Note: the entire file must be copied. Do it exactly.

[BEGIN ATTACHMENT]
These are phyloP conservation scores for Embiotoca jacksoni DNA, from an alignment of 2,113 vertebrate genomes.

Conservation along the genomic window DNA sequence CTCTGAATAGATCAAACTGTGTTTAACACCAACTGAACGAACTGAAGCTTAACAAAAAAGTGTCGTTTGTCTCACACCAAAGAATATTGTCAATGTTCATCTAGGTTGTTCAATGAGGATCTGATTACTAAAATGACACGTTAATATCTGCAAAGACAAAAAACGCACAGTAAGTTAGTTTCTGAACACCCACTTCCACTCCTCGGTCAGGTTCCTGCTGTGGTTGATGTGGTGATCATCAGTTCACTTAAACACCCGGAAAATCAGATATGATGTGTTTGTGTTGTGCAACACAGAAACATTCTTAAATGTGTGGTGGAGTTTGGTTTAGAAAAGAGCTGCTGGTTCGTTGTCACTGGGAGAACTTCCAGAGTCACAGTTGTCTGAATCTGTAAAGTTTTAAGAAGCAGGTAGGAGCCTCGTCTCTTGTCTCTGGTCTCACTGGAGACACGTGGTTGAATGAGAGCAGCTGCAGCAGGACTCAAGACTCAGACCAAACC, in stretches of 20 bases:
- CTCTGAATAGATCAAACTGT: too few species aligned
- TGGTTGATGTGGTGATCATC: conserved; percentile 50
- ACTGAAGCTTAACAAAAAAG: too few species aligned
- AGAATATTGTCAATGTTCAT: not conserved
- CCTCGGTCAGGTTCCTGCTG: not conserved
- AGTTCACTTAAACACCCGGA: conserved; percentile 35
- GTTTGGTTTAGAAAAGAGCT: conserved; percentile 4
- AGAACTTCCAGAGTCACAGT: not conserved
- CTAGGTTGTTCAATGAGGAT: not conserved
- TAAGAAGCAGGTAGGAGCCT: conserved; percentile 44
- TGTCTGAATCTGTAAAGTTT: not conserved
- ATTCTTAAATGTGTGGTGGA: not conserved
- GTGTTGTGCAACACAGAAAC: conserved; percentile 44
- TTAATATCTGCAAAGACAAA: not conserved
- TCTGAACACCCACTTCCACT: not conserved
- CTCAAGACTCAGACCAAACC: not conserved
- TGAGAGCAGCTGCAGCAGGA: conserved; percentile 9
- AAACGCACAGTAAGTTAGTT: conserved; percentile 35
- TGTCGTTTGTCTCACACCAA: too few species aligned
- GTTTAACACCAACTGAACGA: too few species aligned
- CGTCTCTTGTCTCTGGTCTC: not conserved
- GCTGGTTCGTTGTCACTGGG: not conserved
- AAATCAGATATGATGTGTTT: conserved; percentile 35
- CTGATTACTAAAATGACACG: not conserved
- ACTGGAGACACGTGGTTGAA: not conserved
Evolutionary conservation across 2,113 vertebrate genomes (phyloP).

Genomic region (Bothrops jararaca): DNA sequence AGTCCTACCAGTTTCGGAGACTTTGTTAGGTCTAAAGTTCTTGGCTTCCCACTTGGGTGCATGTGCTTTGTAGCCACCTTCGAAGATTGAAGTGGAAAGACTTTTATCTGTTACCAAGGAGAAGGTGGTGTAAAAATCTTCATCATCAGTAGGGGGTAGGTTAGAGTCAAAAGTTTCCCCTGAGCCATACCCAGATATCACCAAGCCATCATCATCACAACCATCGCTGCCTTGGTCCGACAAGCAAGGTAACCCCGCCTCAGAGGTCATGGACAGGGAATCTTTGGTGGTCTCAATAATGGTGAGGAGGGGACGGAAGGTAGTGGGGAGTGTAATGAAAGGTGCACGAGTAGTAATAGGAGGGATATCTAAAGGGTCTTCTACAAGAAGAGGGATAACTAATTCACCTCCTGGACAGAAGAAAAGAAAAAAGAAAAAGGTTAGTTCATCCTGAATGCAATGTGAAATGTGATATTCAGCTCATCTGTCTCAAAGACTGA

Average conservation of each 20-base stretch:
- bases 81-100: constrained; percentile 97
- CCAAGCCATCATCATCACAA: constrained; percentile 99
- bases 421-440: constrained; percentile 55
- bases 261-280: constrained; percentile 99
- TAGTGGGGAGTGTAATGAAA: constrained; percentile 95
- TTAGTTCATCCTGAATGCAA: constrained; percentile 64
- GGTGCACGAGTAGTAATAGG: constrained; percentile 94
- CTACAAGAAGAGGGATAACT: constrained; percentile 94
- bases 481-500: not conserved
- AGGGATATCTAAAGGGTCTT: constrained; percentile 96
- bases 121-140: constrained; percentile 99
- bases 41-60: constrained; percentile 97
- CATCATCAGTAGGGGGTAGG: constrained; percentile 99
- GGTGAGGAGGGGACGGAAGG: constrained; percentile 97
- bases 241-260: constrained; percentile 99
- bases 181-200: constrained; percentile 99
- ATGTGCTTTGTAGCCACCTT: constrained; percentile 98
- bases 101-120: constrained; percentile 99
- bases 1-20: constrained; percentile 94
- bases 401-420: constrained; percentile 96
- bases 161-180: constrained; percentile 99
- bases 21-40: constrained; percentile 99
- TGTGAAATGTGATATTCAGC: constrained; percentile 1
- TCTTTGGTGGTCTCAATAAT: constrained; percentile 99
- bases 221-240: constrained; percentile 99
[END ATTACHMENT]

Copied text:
These are phyloP conservation scores for Embiotoca jacksoni DNA, from an alignment of 2,113 vertebrate genomes.

Conservation along the genomic window DNA sequence CTCTGAATAGATCAAACTGTGTTTAACACCAACTGAACGAACTGAAGCTTAACAAAAAAGTGTCGTTTGTCTCACACCAAAGAATATTGTCAATGTTCATCTAGGTTGTTCAATGAGGATCTGATTACTAAAATGACACGTTAATATCTGCAAAGACAAAAAACGCACAGTAAGTTAGTTTCTGAACACCCACTTCCACTCCTCGGTCAGGTTCCTGCTGTGGTTGATGTGGTGATCATCAGTTCACTTAAACACCCGGAAAATCAGATATGATGTGTTTGTGTTGTGCAACACAGAAACATTCTTAAATGTGTGGTGGAGTTTGGTTTAGAAAAGAGCTGCTGGTTCGTTGTCACTGGGAGAACTTCCAGAGTCACAGTTGTCTGAATCTGTAAAGTTTTAAGAAGCAGGTAGGAGCCTCGTCTCTTGTCTCTGGTCTCACTGGAGACACGTGGTTGAATGAGAGCAGCTGCAGCAGGACTCAAGACTCAGACCAAACC, in stretches of 20 bases:
- CTCTGAATAGATCAAACTGT: too few species aligned
- TGGTTGATGTGGTGATCATC: conserved; percentile 50
- ACTGAAGCTTAACAAAAAAG: too few species aligned
- AGAATATTGTCAATGTTCAT: not conserved
- CCTCGGTCAGGTTCCTGCTG: not conserved
- AGTTCACTTAAACACCCGGA: conserved; percentile 35
- GTTTGGTTTAGAAAAGAGCT: conserved; percentile 4
- AGAACTTCCAGAGTCACAGT: not conserved
- CTAGGTTGTTCAATGAGGAT: not conserved
- TAAGAAGCAGGTAGGAGCCT: conserved; percentile 44
- TGTCTGAATCTGTAAAGTTT: not conserved
- ATTCTTAAATGTGTGGTGGA: not conserved
- GTGTTGTGCAACACAGAAAC: conserved; percentile 44
- TTAATATCTGCAAAGACAAA: not conserved
- TCTGAACACCCACTTCCACT: not conserved
- CTCAAGACTCAGACCAAACC: not conserved
- TGAGAGCAGCTGCAGCAGGA: conserved; percentile 9
- AAACGCACAGTAAGTTAGTT: conserved; percentile 35
- TGTCGTTTGTCTCACACCAA: too few species aligned
- GTTTAACACCAACTGAACGA: too few species aligned
- CGTCTCTTGTCTCTGGTCTC: not conserved
- GCTGGTTCGTTGTCACTGGG: not conserved
- AAATCAGATATGATGTGTTT: conserved; percentile 35
- CTGATTACTAAAATGACACG: not conserved
- ACTGGAGACACGTGGTTGAA: not conserved
Evolutionary conservation across 2,113 vertebrate genomes (phyloP).

Genomic region (Bothrops jararaca): DNA sequence AGTCCTACCAGTTTCGGAGACTTTGTTAGGTCTAAAGTTCTTGGCTTCCCACTTGGGTGCATGTGCTTTGTAGCCACCTTCGAAGATTGAAGTGGAAAGACTTTTATCTGTTACCAAGGAGAAGGTGGTGTAAAAATCTTCATCATCAGTAGGGGGTAGGTTAGAGTCAAAAGTTTCCCCTGAGCCATACCCAGATATCACCAAGCCATCATCATCACAACCATCGCTGCCTTGGTCCGACAAGCAAGGTAACCCCGCCTCAGAGGTCATGGACAGGGAATCTTTGGTGGTCTCAATAATGGTGAGGAGGGGACGGAAGGTAGTGGGGAGTGTAATGAAAGGTGCACGAGTAGTAATAGGAGGGATATCTAAAGGGTCTTCTACAAGAAGAGGGATAACTAATTCACCTCCTGGACAGAAGAAAAGAAAAAAGAAAAAGGTTAGTTCATCCTGAATGCAATGTGAAATGTGATATTCAGCTCATCTGTCTCAAAGACTGA

Average conservation of each 20-base stretch:
- bases 81-100: constrained; percentile 97
- CCAAGCCATCATCATCACAA: constrained; percentile 99
- bases 421-440: constrained; percentile 55
- bases 261-280: constrained; percentile 99
- TAGTGGGGAGTGTAATGAAA: constrained; percentile 95
- TTAGTTCATCCTGAATGCAA: constrained; percentile 64
- GGTGCACGAGTAGTAATAGG: constrained; percentile 94
- CTACAAGAAGAGGGATAACT: constrained; percentile 94
- bases 481-500: not conserved
- AGGGATATCTAAAGGGTCTT: constrained; percentile 96
- bases 121-140: constrained; percentile 99
- bases 41-60: constrained; percentile 97
- CATCATCAGTAGGGGGTAGG: constrained; percentile 99
- GGTGAGGAGGGGACGGAAGG: constrained; percentile 97
- bases 241-260: constrained; percentile 99
- bases 181-200: constrained; percentile 99
- ATGTGCTTTGTAGCCACCTT: constrained; percentile 98
- bases 101-120: constrained; percentile 99
- bases 1-20: constrained; percentile 94
- bases 401-420: constrained; percentile 96
- bases 161-180: constrained; percentile 99
- bases 21-40: constrained; percentile 99
- TGTGAAATGTGATATTCAGC: constrained; percentile 1
- TCTTTGGTGGTCTCAATAAT: constrained; percentile 99
- bases 221-240: constrained; percentile 99